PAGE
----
This video says about itself:
Finding A Fossil Gompotherium [sic; Gomphotherium] Elephant Tooth Scuba Diving
Here I find a small gompotherium tooth. It was an ancient elephant from the early Miocene.
From Discovery News:
Ancient Mammals Fill Elephant Family Tree
April 15, 2008 — Fossils of two ancient, extinct mammals are helping piece together the elephant family tree.
Modern elephants and their relatives, which fall into the order Proboscidea, form a diverse clan that includes hyraxes, manatees and dugongs. That group can now be linked to two extinct beasts, known as Barytherium and Moeritherium, which emerged around 50 million years ago.
Surprisingly, they didn’t look much like elephants or their living relatives either.
According to Alexander Liu, lead researcher on a new study of the fossils, Moeritherium was much smaller than today’s elephants and was instead “similar in size and stature to a modern tapir, having a prehensile upper lip rather than a trunk and weighing roughly 250 to 300 kg (551 to 661 pounds).”
Modern elephants, by contrast, can weigh up to 24,000 pounds.
Barytherium, on the other hand, was a little more elephant-like, given its trunk, but was still much smaller than today’s elephants, Liu told Discovery News.
Liu, a researcher in the University of Oxford’s Department of Earth Sciences, along with colleagues Erik Seiffert and Elwyn Simons, reconstructed the habitats and behaviors of the two extinct animals just by analyzing 11 of the beasts’ teeth.
Their findings are published in the latest issue of Proceedings of the National Academy of Sciences.
Their detective work involved studying carbon and oxygen isotopes found in the teeth, which date to 37 million years ago and were excavated at the Birket Qarun Formation in northern Egypt. …
Despite these reservations, Sanders believes the new research “sets a good framework” for additional studies on the elephant family tree. He hopes Liu and his team will study remains from other elephant relatives, such as Phosphatherium and Numidotherium, in the future.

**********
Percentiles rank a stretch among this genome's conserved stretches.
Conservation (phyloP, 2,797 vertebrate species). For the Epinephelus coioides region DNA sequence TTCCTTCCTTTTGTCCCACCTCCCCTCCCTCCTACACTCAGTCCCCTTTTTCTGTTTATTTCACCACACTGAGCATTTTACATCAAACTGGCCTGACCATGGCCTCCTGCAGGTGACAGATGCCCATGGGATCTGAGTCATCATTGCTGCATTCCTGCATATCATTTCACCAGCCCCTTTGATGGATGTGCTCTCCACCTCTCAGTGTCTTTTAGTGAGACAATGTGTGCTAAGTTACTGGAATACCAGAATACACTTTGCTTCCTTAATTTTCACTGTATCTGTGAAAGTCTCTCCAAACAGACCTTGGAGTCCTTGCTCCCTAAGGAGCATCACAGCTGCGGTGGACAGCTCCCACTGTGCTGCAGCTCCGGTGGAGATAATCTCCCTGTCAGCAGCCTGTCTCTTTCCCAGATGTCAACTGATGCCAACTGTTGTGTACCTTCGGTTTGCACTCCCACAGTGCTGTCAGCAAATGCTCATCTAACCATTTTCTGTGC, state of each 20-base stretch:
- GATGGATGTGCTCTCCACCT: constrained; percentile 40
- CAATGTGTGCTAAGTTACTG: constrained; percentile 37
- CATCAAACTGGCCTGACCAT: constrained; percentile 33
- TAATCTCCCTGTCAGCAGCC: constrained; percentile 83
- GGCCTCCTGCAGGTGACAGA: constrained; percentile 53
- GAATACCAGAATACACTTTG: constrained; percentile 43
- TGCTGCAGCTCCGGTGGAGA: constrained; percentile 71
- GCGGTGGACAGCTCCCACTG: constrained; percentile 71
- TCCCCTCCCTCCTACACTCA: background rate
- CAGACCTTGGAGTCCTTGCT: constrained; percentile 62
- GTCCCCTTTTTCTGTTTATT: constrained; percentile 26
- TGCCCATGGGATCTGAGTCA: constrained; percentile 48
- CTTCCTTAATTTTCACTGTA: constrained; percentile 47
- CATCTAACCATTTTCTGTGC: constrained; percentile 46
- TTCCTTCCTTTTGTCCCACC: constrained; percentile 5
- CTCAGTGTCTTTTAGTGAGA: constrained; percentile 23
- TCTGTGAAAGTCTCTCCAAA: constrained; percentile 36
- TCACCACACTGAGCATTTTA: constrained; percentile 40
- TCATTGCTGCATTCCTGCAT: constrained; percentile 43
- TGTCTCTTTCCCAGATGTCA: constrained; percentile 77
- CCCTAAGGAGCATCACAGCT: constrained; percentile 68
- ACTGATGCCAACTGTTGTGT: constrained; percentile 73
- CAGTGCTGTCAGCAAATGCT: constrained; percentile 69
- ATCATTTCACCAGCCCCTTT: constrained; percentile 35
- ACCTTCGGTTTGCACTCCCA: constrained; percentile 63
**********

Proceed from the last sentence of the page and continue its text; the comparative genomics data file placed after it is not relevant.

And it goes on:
See also here.
New Proboscideans (Mammalia) from the middle Miocene of Thailand: here.
Miocene Mammals of Oregon: here.
Scientists have found evidence that cavemen near the U.S.-Mexico border were butchering gomphotheres, elephant-like beasts from the Ice Age, that were believed to be nearly extinct in North America by the time humans appeared there: here.
Scientists at the University of Leicester are using an unusual resource to investigate ancient climates – prehistoric animal urine. The animal in question is the rock hyrax, a common species in countries such as Namibia and Botswana. They look like large guinea pigs but are actually related to the elephant. Hyraxes use specific locations as communal toilets, some of which have been used by generations of animals for thousands of years. The urine crystallises and builds up in stratified accumulations known as ‘middens,’ providing a previously untapped resource for studying long-term climate change: here.